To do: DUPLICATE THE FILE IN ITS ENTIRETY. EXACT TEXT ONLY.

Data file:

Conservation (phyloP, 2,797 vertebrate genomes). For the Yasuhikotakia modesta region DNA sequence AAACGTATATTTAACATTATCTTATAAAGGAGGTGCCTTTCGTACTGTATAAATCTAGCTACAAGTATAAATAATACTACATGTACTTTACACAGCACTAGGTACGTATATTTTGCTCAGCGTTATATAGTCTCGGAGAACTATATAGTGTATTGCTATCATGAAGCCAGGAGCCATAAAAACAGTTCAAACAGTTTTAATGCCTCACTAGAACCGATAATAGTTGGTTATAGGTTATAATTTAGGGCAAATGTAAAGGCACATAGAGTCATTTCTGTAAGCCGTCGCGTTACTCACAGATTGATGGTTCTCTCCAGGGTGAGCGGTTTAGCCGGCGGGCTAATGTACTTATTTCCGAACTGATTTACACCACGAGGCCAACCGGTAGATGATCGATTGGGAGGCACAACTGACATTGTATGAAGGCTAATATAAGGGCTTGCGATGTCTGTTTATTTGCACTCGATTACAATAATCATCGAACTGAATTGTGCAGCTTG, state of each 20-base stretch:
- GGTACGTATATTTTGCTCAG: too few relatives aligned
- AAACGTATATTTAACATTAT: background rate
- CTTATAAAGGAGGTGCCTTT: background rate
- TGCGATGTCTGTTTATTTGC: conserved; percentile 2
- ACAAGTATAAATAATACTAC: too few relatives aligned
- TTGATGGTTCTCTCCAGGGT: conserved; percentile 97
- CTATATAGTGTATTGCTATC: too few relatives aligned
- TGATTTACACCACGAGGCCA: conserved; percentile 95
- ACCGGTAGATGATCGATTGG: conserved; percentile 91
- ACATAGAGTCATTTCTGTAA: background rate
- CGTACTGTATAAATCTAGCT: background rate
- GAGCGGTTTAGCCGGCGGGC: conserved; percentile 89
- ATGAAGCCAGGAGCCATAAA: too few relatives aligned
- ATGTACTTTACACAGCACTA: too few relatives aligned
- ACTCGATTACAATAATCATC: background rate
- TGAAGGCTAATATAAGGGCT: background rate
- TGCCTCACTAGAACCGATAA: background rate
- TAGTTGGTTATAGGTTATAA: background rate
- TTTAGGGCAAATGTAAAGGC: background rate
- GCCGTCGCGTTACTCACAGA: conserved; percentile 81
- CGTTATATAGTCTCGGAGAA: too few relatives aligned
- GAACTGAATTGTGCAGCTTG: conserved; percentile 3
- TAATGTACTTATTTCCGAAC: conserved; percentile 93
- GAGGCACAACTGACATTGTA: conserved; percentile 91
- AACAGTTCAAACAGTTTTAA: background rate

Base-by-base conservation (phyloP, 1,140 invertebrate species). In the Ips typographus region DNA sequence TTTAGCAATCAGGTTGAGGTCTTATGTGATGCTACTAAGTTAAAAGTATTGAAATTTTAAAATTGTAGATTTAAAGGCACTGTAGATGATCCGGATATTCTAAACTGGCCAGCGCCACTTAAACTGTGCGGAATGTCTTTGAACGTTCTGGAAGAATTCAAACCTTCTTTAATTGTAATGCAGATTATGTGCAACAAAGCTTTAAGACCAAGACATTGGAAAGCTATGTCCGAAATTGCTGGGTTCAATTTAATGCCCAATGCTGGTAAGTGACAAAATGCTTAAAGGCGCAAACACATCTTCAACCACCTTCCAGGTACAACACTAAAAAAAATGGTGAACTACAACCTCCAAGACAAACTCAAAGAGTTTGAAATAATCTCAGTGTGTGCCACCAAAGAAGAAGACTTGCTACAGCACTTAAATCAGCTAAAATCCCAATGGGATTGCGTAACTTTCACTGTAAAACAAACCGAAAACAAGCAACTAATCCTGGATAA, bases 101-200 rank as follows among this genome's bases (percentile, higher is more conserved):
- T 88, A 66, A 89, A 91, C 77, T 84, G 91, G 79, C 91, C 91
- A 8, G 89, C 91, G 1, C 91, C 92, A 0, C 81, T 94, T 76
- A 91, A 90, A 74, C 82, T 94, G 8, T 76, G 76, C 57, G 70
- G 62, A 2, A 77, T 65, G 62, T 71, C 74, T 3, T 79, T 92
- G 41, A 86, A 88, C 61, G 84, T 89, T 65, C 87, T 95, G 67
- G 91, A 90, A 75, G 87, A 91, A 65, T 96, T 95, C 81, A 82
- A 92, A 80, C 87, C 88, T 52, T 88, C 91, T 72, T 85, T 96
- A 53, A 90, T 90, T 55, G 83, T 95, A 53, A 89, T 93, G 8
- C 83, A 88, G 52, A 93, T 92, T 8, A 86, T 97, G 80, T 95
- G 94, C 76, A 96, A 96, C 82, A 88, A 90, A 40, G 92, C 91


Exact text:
Conservation (phyloP, 2,797 vertebrate genomes). For the Yasuhikotakia modesta region DNA sequence AAACGTATATTTAACATTATCTTATAAAGGAGGTGCCTTTCGTACTGTATAAATCTAGCTACAAGTATAAATAATACTACATGTACTTTACACAGCACTAGGTACGTATATTTTGCTCAGCGTTATATAGTCTCGGAGAACTATATAGTGTATTGCTATCATGAAGCCAGGAGCCATAAAAACAGTTCAAACAGTTTTAATGCCTCACTAGAACCGATAATAGTTGGTTATAGGTTATAATTTAGGGCAAATGTAAAGGCACATAGAGTCATTTCTGTAAGCCGTCGCGTTACTCACAGATTGATGGTTCTCTCCAGGGTGAGCGGTTTAGCCGGCGGGCTAATGTACTTATTTCCGAACTGATTTACACCACGAGGCCAACCGGTAGATGATCGATTGGGAGGCACAACTGACATTGTATGAAGGCTAATATAAGGGCTTGCGATGTCTGTTTATTTGCACTCGATTACAATAATCATCGAACTGAATTGTGCAGCTTG, state of each 20-base stretch:
- GGTACGTATATTTTGCTCAG: too few relatives aligned
- AAACGTATATTTAACATTAT: background rate
- CTTATAAAGGAGGTGCCTTT: background rate
- TGCGATGTCTGTTTATTTGC: conserved; percentile 2
- ACAAGTATAAATAATACTAC: too few relatives aligned
- TTGATGGTTCTCTCCAGGGT: conserved; percentile 97
- CTATATAGTGTATTGCTATC: too few relatives aligned
- TGATTTACACCACGAGGCCA: conserved; percentile 95
- ACCGGTAGATGATCGATTGG: conserved; percentile 91
- ACATAGAGTCATTTCTGTAA: background rate
- CGTACTGTATAAATCTAGCT: background rate
- GAGCGGTTTAGCCGGCGGGC: conserved; percentile 89
- ATGAAGCCAGGAGCCATAAA: too few relatives aligned
- ATGTACTTTACACAGCACTA: too few relatives aligned
- ACTCGATTACAATAATCATC: background rate
- TGAAGGCTAATATAAGGGCT: background rate
- TGCCTCACTAGAACCGATAA: background rate
- TAGTTGGTTATAGGTTATAA: background rate
- TTTAGGGCAAATGTAAAGGC: background rate
- GCCGTCGCGTTACTCACAGA: conserved; percentile 81
- CGTTATATAGTCTCGGAGAA: too few relatives aligned
- GAACTGAATTGTGCAGCTTG: conserved; percentile 3
- TAATGTACTTATTTCCGAAC: conserved; percentile 93
- GAGGCACAACTGACATTGTA: conserved; percentile 91
- AACAGTTCAAACAGTTTTAA: background rate

Base-by-base conservation (phyloP, 1,140 invertebrate species). In the Ips typographus region DNA sequence TTTAGCAATCAGGTTGAGGTCTTATGTGATGCTACTAAGTTAAAAGTATTGAAATTTTAAAATTGTAGATTTAAAGGCACTGTAGATGATCCGGATATTCTAAACTGGCCAGCGCCACTTAAACTGTGCGGAATGTCTTTGAACGTTCTGGAAGAATTCAAACCTTCTTTAATTGTAATGCAGATTATGTGCAACAAAGCTTTAAGACCAAGACATTGGAAAGCTATGTCCGAAATTGCTGGGTTCAATTTAATGCCCAATGCTGGTAAGTGACAAAATGCTTAAAGGCGCAAACACATCTTCAACCACCTTCCAGGTACAACACTAAAAAAAATGGTGAACTACAACCTCCAAGACAAACTCAAAGAGTTTGAAATAATCTCAGTGTGTGCCACCAAAGAAGAAGACTTGCTACAGCACTTAAATCAGCTAAAATCCCAATGGGATTGCGTAACTTTCACTGTAAAACAAACCGAAAACAAGCAACTAATCCTGGATAA, bases 101-200 rank as follows among this genome's bases (percentile, higher is more conserved):
- T 88, A 66, A 89, A 91, C 77, T 84, G 91, G 79, C 91, C 91
- A 8, G 89, C 91, G 1, C 91, C 92, A 0, C 81, T 94, T 76
- A 91, A 90, A 74, C 82, T 94, G 8, T 76, G 76, C 57, G 70
- G 62, A 2, A 77, T 65, G 62, T 71, C 74, T 3, T 79, T 92
- G 41, A 86, A 88, C 61, G 84, T 89, T 65, C 87, T 95, G 67
- G 91, A 90, A 75, G 87, A 91, A 65, T 96, T 95, C 81, A 82
- A 92, A 80, C 87, C 88, T 52, T 88, C 91, T 72, T 85, T 96
- A 53, A 90, T 90, T 55, G 83, T 95, A 53, A 89, T 93, G 8
- C 83, A 88, G 52, A 93, T 92, T 8, A 86, T 97, G 80, T 95
- G 94, C 76, A 96, A 96, C 82, A 88, A 90, A 40, G 92, C 91